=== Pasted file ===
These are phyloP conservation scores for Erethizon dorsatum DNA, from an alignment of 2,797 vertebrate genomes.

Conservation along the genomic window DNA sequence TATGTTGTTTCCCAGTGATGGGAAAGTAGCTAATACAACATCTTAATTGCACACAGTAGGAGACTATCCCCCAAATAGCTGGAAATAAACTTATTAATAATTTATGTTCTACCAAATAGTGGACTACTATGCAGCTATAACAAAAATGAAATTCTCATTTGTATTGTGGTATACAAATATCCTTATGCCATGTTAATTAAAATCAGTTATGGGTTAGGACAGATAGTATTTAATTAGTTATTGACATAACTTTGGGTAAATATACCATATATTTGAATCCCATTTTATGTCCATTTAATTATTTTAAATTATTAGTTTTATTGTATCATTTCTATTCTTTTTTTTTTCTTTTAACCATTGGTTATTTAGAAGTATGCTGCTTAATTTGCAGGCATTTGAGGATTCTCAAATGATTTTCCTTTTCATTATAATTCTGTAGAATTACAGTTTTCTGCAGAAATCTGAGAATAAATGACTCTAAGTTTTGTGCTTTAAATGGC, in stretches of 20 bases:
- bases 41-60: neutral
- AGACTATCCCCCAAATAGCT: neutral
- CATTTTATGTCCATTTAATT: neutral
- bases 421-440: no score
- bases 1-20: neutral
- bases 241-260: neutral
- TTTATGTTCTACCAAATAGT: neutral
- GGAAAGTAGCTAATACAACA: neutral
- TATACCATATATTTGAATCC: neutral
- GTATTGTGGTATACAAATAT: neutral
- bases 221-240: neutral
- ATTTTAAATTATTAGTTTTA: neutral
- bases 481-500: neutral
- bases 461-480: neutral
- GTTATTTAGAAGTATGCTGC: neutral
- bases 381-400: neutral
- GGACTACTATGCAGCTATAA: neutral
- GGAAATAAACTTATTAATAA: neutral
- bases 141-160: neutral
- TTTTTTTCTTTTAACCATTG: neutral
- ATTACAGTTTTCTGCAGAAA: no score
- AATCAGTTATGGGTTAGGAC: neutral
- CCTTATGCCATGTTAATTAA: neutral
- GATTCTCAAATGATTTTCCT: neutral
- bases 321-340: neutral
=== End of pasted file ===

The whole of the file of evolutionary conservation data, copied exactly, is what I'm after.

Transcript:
These are phyloP conservation scores for Erethizon dorsatum DNA, from an alignment of 2,797 vertebrate genomes.

Conservation along the genomic window DNA sequence TATGTTGTTTCCCAGTGATGGGAAAGTAGCTAATACAACATCTTAATTGCACACAGTAGGAGACTATCCCCCAAATAGCTGGAAATAAACTTATTAATAATTTATGTTCTACCAAATAGTGGACTACTATGCAGCTATAACAAAAATGAAATTCTCATTTGTATTGTGGTATACAAATATCCTTATGCCATGTTAATTAAAATCAGTTATGGGTTAGGACAGATAGTATTTAATTAGTTATTGACATAACTTTGGGTAAATATACCATATATTTGAATCCCATTTTATGTCCATTTAATTATTTTAAATTATTAGTTTTATTGTATCATTTCTATTCTTTTTTTTTTCTTTTAACCATTGGTTATTTAGAAGTATGCTGCTTAATTTGCAGGCATTTGAGGATTCTCAAATGATTTTCCTTTTCATTATAATTCTGTAGAATTACAGTTTTCTGCAGAAATCTGAGAATAAATGACTCTAAGTTTTGTGCTTTAAATGGC, in stretches of 20 bases:
- bases 41-60: neutral
- AGACTATCCCCCAAATAGCT: neutral
- CATTTTATGTCCATTTAATT: neutral
- bases 421-440: no score
- bases 1-20: neutral
- bases 241-260: neutral
- TTTATGTTCTACCAAATAGT: neutral
- GGAAAGTAGCTAATACAACA: neutral
- TATACCATATATTTGAATCC: neutral
- GTATTGTGGTATACAAATAT: neutral
- bases 221-240: neutral
- ATTTTAAATTATTAGTTTTA: neutral
- bases 481-500: neutral
- bases 461-480: neutral
- GTTATTTAGAAGTATGCTGC: neutral
- bases 381-400: neutral
- GGACTACTATGCAGCTATAA: neutral
- GGAAATAAACTTATTAATAA: neutral
- bases 141-160: neutral
- TTTTTTTCTTTTAACCATTG: neutral
- ATTACAGTTTTCTGCAGAAA: no score
- AATCAGTTATGGGTTAGGAC: neutral
- CCTTATGCCATGTTAATTAA: neutral
- GATTCTCAAATGATTTTCCT: neutral
- bases 321-340: neutral